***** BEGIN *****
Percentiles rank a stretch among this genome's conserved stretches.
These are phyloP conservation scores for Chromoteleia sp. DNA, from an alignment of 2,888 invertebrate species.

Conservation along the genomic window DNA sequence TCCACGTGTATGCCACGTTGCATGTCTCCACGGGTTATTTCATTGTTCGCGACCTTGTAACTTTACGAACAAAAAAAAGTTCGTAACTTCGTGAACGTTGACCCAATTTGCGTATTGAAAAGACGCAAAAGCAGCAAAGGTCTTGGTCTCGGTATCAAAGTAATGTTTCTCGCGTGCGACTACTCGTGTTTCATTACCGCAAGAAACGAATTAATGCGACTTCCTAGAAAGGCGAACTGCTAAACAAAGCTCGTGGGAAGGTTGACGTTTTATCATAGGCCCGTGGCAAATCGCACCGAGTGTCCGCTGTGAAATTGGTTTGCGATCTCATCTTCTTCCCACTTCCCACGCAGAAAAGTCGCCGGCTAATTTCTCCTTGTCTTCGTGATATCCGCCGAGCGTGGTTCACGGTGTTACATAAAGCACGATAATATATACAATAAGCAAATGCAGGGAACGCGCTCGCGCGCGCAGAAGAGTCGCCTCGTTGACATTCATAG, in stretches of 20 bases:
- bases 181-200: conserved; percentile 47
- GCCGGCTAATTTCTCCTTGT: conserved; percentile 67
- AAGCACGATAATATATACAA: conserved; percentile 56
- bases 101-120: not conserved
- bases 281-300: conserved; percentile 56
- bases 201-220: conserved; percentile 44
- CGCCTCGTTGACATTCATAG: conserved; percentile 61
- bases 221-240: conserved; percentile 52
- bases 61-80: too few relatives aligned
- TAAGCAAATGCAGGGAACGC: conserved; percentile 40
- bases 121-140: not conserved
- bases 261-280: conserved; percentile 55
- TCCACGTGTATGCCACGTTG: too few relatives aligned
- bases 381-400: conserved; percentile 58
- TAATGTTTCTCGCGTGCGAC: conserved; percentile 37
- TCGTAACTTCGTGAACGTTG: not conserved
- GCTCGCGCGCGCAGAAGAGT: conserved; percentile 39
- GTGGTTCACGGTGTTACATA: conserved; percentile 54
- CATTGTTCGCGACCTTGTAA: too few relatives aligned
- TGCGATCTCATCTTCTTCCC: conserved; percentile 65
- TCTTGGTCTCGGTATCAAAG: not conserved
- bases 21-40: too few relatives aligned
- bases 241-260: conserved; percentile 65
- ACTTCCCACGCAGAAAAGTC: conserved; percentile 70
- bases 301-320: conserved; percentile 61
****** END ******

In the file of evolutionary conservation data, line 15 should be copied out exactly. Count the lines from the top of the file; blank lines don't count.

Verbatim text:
- bases 261-280: conserved; percentile 55